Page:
Stereophile's Products of 2010 ACCESSORY OF THE YEAR


DB Systems DBP-10 alignment protractor ($49; reviewed by Art Dudley, Vol.33 No.6 review)

2010 RUNNERS-UP (in alphabetical order)
Audience Au24e interconnects & loudspeaker cables (interconnect: $857.20/1m pair, unbalanced; $1352.50/1m pair, balanced; speaker cables: $1493.50/2m pair; reviewed by Brian Damkroger, Vol.33 No.6 review)
Audyssey Sub Equalizer ($799; reviewed by Kal Rubinson, Vol.33 No.1 review)
Musical Surroundings Fozgometer azimuth alignment device ($250; reviewed by Michael Fremer, Vol.33 No.5)
Paradigm Perfect Bass Kit PBK-1 ($299; reviewed by Kal Rubinson, Vol.33 No.1 review)
Quantum RT Qx4 "scalar field generator" ($2499.99; reviewed by Art Dudley, Vol.32 No.12, Vol.33 No.1 review)
Spin Clean Record Wash System ($79.99; reviewed by Michael Fremer, Vol.33 No.2)

Although, by definition, accessories are ancillary or superficial parts of our audio lives, they may also be considered gateways to periods of enhanced enjoyment and as invaluable sources of pure fun. Feeling the urge to produce some slight change in a system's sound—real or imagined, good or bad, it sometimes makes no difference—we turn to accessories. Needing to make some minor technical adjustments, demagnetizing this or elevating that, we turn to accessories. When money's tight and we feel that pull to upgrade but can't afford a new source component or loudspeaker, we satisfy our longings with accessories. For these reasons, accessories bring immediate and significant pleasure to this hi-fi game. They keep our fires burning. And while it can always be argued that there is no better accessory than a great record, here we have some very worthy (and some very wacky) alternatives.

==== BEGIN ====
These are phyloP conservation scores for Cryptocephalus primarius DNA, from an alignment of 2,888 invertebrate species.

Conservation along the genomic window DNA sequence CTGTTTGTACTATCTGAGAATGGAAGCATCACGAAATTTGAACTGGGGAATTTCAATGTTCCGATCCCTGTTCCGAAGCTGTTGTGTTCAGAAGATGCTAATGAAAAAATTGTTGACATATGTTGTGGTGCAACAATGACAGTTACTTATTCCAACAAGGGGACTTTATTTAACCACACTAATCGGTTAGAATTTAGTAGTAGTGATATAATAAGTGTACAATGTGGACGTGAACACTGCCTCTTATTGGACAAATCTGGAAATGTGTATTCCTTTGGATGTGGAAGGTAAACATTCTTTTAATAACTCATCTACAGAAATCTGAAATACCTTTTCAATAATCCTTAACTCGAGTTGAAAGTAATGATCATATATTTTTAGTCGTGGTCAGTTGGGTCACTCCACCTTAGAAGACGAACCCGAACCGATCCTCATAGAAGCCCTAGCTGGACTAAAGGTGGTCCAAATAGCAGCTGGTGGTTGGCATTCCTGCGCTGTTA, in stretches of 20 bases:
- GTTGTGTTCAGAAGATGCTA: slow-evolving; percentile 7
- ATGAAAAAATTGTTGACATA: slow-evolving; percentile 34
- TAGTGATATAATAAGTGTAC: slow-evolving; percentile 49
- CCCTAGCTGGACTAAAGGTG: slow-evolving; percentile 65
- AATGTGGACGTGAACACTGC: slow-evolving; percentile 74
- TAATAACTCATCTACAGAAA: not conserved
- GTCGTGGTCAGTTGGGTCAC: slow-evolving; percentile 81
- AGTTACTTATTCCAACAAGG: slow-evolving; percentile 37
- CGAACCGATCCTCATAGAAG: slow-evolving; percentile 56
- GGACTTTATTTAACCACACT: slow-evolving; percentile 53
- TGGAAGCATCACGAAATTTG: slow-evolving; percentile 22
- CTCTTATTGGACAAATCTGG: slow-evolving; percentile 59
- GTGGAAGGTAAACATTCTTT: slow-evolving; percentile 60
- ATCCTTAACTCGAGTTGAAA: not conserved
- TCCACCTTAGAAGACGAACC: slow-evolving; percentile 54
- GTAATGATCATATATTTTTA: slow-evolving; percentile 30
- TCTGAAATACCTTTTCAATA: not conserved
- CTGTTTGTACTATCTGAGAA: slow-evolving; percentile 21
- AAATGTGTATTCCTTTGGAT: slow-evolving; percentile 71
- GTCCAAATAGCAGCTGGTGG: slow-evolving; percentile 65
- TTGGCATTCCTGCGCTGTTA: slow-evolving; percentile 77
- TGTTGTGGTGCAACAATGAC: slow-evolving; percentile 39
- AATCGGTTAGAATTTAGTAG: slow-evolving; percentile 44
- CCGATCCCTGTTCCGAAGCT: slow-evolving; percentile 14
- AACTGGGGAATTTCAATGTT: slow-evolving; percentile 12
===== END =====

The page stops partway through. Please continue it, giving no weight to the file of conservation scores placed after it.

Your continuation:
Indeed, the race for "Accessory of the Year" is always one of the most entertaining because it involves such a diverse cast of characters. Where else in this event would you find a $79 record-washing system made of plastic (the fantastic Spin Clean) or a $2500 "scalar field generator" (the fascinating Quantum RT Qx4)? On the surface, the two have nothing in common—until we remember that both fulfill those audiophilic needs of immediate gratification and unbridled fun. (Don't try to deny it: I know you like fun.) Neither scalar-field generation nor grime-free records posed a real threat to this year's winner, however.

With four first-place votes and significantly more total votes than any other contender in this zany category, our winner is the DB Systems DBP-10 phono alignment protractor, a simple little product that's been loved by audio enthusiasts for decades—the copyright date on the sample I borrowed from JA is 1979, making this fine tool an audiophile classic. The DBP-10's instruction sheet, which is clearly written and even welcoming, informs us that "The objective of the alignment procedure is to achieve lateral tracking error of zero degrees at two points which are 2.60" and 4.76" from the center of the record. When the cartridge is parallel to the grooves at these points then the distortion is optimally low across the recorded area of a modern LP record."

There you go: The DB Systems DBP-10 turns a daunting task into a pleasant one, and squeezes greater performances from the records we love. For the vinyl enthusiast, this inexpensive accessory just might be mandatory. Yeah! You want optimally low distortion, I'm telling you. With the DBP-10, you won't only achieve it, you'll have fun getting there.

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